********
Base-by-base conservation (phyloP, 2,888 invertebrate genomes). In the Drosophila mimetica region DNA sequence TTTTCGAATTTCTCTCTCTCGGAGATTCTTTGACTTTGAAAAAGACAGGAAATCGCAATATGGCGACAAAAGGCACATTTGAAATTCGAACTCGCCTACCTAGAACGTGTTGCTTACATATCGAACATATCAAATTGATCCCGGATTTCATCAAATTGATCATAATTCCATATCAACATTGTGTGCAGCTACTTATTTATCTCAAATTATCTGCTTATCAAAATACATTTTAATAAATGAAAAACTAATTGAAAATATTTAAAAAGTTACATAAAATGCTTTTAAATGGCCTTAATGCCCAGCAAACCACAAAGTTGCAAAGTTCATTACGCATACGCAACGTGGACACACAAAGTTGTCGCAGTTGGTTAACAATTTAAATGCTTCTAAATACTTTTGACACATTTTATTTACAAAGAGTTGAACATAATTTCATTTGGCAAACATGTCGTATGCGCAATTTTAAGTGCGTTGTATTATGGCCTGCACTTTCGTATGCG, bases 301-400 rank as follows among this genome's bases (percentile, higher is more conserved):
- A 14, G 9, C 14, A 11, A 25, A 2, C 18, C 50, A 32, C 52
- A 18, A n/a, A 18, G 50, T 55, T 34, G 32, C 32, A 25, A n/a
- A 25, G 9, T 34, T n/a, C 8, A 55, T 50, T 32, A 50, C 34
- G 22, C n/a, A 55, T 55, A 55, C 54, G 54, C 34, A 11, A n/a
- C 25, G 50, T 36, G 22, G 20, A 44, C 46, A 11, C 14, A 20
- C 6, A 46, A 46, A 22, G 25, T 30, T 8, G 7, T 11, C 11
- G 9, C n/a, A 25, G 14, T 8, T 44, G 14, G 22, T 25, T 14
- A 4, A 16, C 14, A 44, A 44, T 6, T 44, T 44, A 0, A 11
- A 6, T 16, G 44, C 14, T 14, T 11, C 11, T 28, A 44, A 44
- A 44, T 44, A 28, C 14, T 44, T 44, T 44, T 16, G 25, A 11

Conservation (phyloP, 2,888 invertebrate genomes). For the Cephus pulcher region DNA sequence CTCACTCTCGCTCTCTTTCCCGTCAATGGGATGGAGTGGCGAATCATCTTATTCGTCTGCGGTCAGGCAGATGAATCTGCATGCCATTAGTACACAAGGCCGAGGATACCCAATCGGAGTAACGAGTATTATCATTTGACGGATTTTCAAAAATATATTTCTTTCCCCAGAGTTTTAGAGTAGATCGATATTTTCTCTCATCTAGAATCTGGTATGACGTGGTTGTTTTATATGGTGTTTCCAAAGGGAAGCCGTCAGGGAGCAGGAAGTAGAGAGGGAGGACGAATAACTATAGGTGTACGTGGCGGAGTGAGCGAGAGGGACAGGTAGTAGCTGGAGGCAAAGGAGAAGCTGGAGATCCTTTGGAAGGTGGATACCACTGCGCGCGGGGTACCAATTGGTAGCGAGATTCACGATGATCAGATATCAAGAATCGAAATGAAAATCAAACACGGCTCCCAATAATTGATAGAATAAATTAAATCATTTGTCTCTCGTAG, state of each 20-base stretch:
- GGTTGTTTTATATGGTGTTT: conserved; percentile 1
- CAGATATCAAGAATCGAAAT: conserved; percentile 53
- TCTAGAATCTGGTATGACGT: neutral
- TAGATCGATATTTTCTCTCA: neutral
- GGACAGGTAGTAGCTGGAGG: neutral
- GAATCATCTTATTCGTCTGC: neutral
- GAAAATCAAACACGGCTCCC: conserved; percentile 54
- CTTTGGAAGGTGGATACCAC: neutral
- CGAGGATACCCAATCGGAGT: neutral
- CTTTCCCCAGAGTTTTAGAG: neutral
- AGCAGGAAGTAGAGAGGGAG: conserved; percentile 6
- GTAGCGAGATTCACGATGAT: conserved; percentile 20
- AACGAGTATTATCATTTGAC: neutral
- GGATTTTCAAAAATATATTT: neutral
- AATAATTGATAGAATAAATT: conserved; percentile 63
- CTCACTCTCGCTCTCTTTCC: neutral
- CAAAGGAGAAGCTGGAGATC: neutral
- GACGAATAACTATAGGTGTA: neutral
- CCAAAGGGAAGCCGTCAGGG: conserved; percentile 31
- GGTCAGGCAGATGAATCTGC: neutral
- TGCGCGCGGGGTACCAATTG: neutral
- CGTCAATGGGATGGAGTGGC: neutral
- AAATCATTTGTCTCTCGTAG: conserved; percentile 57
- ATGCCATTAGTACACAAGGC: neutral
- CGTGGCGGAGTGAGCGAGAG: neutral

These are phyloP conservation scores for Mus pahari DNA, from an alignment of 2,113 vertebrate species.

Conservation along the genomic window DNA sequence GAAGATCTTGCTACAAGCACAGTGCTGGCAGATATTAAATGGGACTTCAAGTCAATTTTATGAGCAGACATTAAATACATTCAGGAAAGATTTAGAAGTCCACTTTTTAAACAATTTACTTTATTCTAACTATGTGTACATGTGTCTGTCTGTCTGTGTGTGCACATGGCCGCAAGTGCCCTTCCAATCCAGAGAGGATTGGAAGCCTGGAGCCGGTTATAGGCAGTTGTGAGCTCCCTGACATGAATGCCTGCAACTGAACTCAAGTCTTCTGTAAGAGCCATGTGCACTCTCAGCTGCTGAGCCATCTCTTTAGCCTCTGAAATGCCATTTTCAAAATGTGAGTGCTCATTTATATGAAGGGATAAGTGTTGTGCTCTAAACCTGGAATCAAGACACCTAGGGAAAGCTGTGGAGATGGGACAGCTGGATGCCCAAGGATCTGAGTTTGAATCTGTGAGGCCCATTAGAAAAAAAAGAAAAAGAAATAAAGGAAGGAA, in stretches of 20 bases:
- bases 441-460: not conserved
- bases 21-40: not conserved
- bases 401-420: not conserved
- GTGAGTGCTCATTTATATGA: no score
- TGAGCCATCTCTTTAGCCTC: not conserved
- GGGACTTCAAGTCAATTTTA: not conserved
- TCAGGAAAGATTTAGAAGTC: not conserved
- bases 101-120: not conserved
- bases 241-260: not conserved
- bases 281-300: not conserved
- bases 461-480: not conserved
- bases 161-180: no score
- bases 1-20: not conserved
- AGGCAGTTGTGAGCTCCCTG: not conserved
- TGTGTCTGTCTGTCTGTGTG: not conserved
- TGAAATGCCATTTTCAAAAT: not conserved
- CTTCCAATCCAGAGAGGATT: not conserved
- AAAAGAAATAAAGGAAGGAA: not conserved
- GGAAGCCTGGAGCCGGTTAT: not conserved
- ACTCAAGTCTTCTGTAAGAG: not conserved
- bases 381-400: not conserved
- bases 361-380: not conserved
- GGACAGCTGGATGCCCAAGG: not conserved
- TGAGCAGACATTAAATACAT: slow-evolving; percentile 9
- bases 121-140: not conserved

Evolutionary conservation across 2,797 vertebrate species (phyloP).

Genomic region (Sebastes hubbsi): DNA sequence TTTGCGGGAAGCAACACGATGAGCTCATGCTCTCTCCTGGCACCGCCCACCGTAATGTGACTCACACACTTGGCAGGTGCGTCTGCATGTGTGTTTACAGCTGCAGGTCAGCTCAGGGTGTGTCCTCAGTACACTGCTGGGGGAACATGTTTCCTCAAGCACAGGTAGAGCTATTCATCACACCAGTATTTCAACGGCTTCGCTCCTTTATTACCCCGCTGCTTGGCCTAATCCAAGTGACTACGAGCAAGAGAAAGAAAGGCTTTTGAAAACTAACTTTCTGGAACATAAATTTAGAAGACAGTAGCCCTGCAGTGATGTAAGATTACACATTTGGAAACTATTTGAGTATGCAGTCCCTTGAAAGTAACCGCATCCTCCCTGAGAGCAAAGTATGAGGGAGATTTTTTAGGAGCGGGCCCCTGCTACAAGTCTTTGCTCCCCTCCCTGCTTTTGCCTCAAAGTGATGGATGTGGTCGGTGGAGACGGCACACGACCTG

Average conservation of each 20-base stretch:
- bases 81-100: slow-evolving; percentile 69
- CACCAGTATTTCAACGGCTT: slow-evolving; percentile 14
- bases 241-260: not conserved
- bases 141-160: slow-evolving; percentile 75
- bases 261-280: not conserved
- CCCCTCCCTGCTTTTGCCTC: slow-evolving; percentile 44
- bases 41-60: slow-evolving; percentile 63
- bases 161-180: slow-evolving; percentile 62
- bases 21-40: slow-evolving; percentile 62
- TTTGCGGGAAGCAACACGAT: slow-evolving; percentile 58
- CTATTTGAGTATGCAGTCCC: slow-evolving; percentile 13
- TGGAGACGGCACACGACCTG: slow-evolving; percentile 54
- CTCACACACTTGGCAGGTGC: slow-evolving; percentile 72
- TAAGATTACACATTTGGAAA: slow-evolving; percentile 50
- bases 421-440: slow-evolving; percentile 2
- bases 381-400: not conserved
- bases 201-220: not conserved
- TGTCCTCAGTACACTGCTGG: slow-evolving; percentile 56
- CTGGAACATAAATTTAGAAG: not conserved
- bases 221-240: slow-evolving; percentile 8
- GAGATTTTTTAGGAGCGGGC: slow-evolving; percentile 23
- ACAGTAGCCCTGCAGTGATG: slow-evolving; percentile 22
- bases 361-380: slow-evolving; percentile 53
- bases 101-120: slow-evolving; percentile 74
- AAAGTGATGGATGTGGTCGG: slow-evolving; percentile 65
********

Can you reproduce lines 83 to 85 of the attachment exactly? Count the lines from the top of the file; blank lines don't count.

- bases 381-400: not conserved
- bases 201-220: not conserved
- TGTCCTCAGTACACTGCTGG: slow-evolving; percentile 56